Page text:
Breaking the Cycle: From Naturalism to Epic in Käthe Kollwitz's A Weavers' Rebellion (1893-97) Open Access

Blakeley, Hannah Rose (2016)

Permanent URL:


This honors thesis examines a cycle, or series of images, entitled A Weavers' Rebellion (Ein Weberaufstand, 1893-97) by Käthe Kollwitz, a German nineteenth- and twentieth-century draftsman, printmaker, and sculptor. Research on Kollwitz has been relatively limited, particularly in recent years, and most scholars consider her work within a reductively feminist paradigm, interpreting her art in ways that emphasize her biography, motherhood, and womanness instead of the artistic qualities and intricacies of her prints. In this thesis I offer a different kind of scholarly engagement with Kollwitz and her works, closely examining a set of her images and discussing their significance in terms of contextually relevant theatrical and cultural sources and theories. While recognizing the importance of Kollwitz's identity as a woman artist, I hope to convey in this project that the visual content of her prints and their direct influences constitute sufficient material for analysis without needing to invariably situate them within, or connect them to, details of her biography. Kollwitz based her Weavers' Rebellion cycle on a play by Gerhart Hauptmann (1862-1946) called The Weavers (Die Weber, 1893), which dramatizes the Silesian weavers' rebellion of the 1840s. I use scholarly discussions of Hauptmann's work by the playwright Bertolt Brecht (1898-1956) and the literary critic Peter Szondi (1929-1971) to analyze the ways in which Kollwitz's cycle represents these workers. An initial consideration of both Hauptmann's The Weavers and Kollwitz's A Weavers' Rebellion suggests dominant readings of the works as tragic and Naturalist, evoking feelings of empathy and pity that purge audiences of reactive feelings and do nothing to liberate the workers from their conditions. Further examination of both play and cycle, however, exposes epic aspects that explicitly engage contemporary contexts and reveal social structures responsible for the workers' oppression. This interdisciplinary project relies on critical theory, philosophy, and art historical methods to provide a long warranted, in-depth analysis of Kollwitz's images.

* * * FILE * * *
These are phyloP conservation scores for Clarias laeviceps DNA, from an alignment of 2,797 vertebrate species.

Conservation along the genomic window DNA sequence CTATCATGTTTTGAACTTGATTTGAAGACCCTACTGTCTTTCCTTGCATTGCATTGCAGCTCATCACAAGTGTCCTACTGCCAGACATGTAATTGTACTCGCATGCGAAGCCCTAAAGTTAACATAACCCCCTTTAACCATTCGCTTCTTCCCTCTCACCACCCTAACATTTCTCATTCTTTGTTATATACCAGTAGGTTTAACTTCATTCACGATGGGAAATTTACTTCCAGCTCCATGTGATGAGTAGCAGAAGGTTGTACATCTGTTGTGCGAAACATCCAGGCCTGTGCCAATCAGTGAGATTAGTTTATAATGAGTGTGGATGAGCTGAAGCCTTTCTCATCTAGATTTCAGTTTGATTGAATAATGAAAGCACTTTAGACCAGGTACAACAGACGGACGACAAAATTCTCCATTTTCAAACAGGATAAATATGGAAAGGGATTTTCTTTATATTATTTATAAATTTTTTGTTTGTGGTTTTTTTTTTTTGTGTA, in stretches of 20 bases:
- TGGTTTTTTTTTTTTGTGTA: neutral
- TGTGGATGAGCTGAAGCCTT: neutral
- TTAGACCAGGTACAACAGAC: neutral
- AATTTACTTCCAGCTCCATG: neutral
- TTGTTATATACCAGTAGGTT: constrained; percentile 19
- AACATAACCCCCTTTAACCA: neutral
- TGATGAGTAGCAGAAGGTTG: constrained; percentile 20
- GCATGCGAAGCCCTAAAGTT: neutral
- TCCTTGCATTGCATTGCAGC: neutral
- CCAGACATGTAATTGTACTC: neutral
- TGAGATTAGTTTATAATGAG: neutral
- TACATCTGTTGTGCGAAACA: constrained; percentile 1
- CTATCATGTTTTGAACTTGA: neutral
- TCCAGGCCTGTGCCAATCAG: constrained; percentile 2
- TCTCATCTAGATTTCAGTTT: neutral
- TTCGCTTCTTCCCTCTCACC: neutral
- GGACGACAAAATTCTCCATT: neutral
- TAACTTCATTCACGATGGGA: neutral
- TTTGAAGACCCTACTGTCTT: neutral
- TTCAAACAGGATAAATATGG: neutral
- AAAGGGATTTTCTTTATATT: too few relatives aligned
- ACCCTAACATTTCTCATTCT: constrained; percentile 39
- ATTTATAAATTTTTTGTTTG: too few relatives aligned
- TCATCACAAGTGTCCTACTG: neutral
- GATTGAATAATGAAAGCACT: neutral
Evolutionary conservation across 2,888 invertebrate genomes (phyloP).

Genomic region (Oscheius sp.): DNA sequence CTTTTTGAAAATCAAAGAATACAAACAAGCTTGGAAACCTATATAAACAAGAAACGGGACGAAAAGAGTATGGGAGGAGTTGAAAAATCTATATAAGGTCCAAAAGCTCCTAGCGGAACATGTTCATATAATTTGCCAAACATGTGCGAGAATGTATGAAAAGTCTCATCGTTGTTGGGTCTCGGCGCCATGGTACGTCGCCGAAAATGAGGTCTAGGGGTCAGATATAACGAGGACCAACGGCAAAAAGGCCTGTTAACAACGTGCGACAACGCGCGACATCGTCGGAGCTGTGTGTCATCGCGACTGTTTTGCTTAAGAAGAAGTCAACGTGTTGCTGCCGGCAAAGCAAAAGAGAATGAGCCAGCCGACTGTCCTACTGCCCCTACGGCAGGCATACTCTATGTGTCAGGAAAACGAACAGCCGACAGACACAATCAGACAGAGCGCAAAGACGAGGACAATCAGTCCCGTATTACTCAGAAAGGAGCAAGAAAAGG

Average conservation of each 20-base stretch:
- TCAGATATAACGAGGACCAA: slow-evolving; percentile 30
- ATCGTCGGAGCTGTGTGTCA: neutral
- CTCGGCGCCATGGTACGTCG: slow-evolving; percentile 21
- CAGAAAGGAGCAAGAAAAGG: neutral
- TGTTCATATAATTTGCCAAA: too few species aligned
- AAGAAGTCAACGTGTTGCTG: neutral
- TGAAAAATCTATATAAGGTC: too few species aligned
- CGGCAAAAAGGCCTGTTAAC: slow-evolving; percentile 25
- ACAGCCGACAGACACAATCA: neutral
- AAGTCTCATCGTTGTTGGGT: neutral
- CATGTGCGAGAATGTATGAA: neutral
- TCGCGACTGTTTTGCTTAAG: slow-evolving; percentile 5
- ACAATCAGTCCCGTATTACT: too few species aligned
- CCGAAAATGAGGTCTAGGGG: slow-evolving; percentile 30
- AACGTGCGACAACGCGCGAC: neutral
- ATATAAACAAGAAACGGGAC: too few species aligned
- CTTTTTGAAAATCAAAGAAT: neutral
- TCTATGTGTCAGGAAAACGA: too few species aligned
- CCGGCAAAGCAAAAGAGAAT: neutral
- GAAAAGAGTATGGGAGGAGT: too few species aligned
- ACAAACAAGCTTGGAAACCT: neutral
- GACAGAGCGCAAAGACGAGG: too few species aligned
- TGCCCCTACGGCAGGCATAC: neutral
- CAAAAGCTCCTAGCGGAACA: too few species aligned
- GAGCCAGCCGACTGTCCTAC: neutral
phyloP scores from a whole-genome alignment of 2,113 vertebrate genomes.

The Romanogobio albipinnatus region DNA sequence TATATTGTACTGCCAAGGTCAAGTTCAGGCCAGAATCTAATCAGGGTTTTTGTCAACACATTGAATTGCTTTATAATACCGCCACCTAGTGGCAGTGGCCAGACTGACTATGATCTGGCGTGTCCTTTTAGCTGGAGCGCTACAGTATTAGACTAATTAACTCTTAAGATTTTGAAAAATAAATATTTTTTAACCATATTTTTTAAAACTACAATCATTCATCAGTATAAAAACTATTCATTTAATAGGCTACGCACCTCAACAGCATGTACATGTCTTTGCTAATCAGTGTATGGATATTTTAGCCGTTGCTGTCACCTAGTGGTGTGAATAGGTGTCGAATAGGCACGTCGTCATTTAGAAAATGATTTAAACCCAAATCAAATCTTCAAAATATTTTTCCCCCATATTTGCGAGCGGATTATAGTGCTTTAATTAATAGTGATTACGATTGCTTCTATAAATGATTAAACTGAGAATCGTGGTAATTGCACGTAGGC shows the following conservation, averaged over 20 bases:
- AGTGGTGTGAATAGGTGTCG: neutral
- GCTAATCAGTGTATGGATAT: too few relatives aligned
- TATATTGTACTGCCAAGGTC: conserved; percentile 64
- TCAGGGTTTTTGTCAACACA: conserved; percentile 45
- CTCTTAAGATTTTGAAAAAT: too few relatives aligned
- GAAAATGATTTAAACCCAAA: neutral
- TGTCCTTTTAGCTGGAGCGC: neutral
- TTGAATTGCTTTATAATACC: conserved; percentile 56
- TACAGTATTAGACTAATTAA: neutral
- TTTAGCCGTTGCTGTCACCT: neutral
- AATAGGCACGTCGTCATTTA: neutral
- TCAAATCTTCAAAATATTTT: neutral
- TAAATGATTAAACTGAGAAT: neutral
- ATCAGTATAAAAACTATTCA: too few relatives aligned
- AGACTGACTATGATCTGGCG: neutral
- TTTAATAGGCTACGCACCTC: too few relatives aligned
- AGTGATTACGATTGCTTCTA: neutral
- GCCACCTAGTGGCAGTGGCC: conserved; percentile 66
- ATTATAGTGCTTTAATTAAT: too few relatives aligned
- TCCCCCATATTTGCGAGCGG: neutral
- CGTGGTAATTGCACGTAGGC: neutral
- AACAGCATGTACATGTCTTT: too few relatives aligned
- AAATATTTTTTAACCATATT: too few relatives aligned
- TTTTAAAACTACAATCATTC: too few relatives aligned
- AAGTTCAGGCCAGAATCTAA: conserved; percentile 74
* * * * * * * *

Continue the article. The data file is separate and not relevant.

Table of Contents

Introduction. 1

Chapter One: Drama and Epic in Gerhart Hauptmann's The Weavers (1893). 23

Images: A Weavers' Rebellion. 46

Chapter Two: Drama and Epic in Käthe Kollwitz's A Weavers' Rebellion (1893-97). 52

Conclusion. 78

Sources. 90

About this Honors Thesis

Rights statement
  • Permission granted by the author to include this thesis or dissertation in this repository. All rights reserved by the author. Please contact the author for information regarding the reproduction and use of this thesis or dissertation.
  • English
Research Field
Committee Chair / Thesis Advisor
Committee Members
Last modified

Primary PDF

Supplemental Files